A Manufacturing Research Practitioner (MRP) is a person who engages in real world applied research with a basic understanding of global economies and cultures for advancing manufacturing practices. MRP will have a deep knowledge of how to implement lean manufacturing processes, how to manage the supply chain efficiently, and how to project management, problem solve and work effectively as a team member or leader.[1] Manufacturing research practitioner represents an army of academic and business manufacturing practitioners who will join forces to become one defined entity.

Manufacturing Research Practitioner

Manufacturing Research Practitioner demonstrated that team based organizational learning does occur when promoted by management, and when supported by a suitable learning infrastructure. The internal manufacturing performance model and the empirical evidence provide an important building block to develop an inclusive theory for preparing learning tactics formulated on business growth strategies promoted by people.Because it represents a proposed model where the empirical evidence suggests rational theories for formulating effective learning strategies in the manufacturing environments. This knowledge comes to acceptable conclusions identifying the genuine importance of organizational learning for human capital. People involvement helps determine good research from poor research and creates solid bonds between researcher and manufacturing practitioner.

The manufacturing world has changed, and the conventional educational curricula for engineers must change along with it. Technical skills provided as the core of almost every engineering degree program are still critical, but the workforce needs to come into industry equipped with additional skills, and the ability to apply what they know to meet challenges that didn’t exist a few decades ago. To be successful, today’s manufacturing professionals need to know how to implement lean manufacturing processes, how to manage the supply chain efficiently, and how to work effectively as team members.[2]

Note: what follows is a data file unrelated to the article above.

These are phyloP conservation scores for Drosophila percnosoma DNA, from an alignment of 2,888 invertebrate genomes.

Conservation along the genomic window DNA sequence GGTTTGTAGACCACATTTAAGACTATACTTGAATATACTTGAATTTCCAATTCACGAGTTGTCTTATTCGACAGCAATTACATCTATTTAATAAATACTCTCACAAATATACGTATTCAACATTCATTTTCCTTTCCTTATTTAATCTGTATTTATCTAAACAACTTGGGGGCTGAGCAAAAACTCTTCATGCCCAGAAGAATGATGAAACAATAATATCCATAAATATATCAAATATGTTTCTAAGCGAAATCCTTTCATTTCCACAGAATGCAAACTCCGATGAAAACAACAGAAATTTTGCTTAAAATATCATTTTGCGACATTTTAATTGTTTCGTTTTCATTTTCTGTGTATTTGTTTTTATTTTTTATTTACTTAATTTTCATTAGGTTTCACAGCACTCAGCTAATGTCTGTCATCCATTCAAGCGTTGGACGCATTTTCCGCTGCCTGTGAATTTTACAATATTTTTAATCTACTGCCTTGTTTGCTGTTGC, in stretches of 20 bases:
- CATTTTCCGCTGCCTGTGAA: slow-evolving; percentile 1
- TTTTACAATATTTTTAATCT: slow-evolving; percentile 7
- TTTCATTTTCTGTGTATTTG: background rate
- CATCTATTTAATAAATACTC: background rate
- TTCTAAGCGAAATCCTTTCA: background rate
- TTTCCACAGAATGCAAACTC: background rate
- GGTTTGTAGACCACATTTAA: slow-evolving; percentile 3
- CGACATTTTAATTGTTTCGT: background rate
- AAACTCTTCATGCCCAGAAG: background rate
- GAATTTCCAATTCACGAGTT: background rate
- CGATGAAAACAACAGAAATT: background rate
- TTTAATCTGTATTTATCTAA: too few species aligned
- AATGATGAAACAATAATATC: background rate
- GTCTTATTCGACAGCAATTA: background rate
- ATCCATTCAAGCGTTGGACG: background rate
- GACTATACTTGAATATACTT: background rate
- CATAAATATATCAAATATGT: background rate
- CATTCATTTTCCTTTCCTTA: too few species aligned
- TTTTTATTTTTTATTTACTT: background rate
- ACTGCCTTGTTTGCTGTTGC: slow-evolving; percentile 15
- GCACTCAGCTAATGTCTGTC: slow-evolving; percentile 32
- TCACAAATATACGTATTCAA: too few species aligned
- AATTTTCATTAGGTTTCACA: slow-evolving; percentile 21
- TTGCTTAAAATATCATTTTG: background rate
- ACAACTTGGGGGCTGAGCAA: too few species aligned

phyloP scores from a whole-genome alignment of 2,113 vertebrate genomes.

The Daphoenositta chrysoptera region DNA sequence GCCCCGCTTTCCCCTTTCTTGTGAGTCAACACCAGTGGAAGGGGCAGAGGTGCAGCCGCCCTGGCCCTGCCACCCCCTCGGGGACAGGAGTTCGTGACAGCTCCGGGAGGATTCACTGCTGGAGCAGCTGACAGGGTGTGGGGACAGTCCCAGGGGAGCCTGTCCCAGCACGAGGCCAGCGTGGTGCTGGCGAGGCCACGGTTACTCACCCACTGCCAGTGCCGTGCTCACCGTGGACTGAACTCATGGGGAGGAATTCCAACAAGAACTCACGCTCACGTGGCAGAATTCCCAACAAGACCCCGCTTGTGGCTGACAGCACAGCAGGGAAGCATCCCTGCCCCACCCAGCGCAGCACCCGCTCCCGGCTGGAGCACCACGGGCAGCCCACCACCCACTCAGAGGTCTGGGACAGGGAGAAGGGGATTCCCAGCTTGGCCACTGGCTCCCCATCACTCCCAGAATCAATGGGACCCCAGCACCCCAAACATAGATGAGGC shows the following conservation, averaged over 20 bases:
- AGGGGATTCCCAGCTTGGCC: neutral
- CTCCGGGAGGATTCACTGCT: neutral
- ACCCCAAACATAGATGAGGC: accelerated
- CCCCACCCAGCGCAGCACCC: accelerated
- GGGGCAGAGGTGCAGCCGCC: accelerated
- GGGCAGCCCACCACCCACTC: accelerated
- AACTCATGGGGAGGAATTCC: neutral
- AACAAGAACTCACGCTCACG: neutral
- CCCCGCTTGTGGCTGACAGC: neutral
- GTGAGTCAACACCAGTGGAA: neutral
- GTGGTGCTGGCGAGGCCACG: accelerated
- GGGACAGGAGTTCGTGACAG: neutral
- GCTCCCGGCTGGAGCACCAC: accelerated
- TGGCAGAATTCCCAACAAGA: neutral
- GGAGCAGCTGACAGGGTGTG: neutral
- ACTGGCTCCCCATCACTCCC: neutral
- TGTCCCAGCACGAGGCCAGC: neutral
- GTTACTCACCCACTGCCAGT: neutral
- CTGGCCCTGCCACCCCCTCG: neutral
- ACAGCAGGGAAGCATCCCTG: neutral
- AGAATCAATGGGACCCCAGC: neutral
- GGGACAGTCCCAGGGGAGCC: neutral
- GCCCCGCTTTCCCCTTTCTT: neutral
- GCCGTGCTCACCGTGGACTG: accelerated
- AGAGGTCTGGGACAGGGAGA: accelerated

Manufacturing Research will produce more products for fewer resources. With the identification of critical topics, only research that captured the attention of practitioners and researchers since the early 1980s. With the recent popularity of lean manufacturing statistical process control tool quality management in six Sigma and demonstrated the importance of practitioners over into other industries. [3]

Manufacturing Research Practitioner inspires the investment in the culture that creates changes around the people and the by-product becomes the “go-and-do-it” team! Teach the value stream at all levels of an organization. People can be much like a radical undeveloped river flow after a sudden downburst of rain. When you plan for the downburst, what you get in return is a developed flow that is controlled and organized. People become part of the great successes when instilling the values and culture of continuous improvement are focused on developing talent and leadership, innovatively redeploying, and cross training. Incorporating value-added services, standardizing, and production methods creates a robust people infrastructure that is efficient, profitable, filled with quality, and is delivery driven. [4]

As we get closer to understanding the importance of Manufacturing Research Practitioner, clarity or the desperation of how important it is to once again make successful the United States manufacturing industry.

References

1. Savo, Pietro (July 2008). Manufacturing Research Practitioner. Boston.
2. Cebeci, Tuncer (August 2003). Broadening the manufacturing practitioner’s education. New York: Society of Manufacturing Engineers.
3. Liberopoulos, George (July 2006). Stochastic Modeling of Manufacturing Systems: Advances in Design, Performance Evaluation, and Control Issues (Hardcover). New York: International Journal of Production Research.
4. Savo, Pietro (2007). 10 Secrets to Successful Lean Manufacturing Implementation. Boston: Lulu Tradition Books.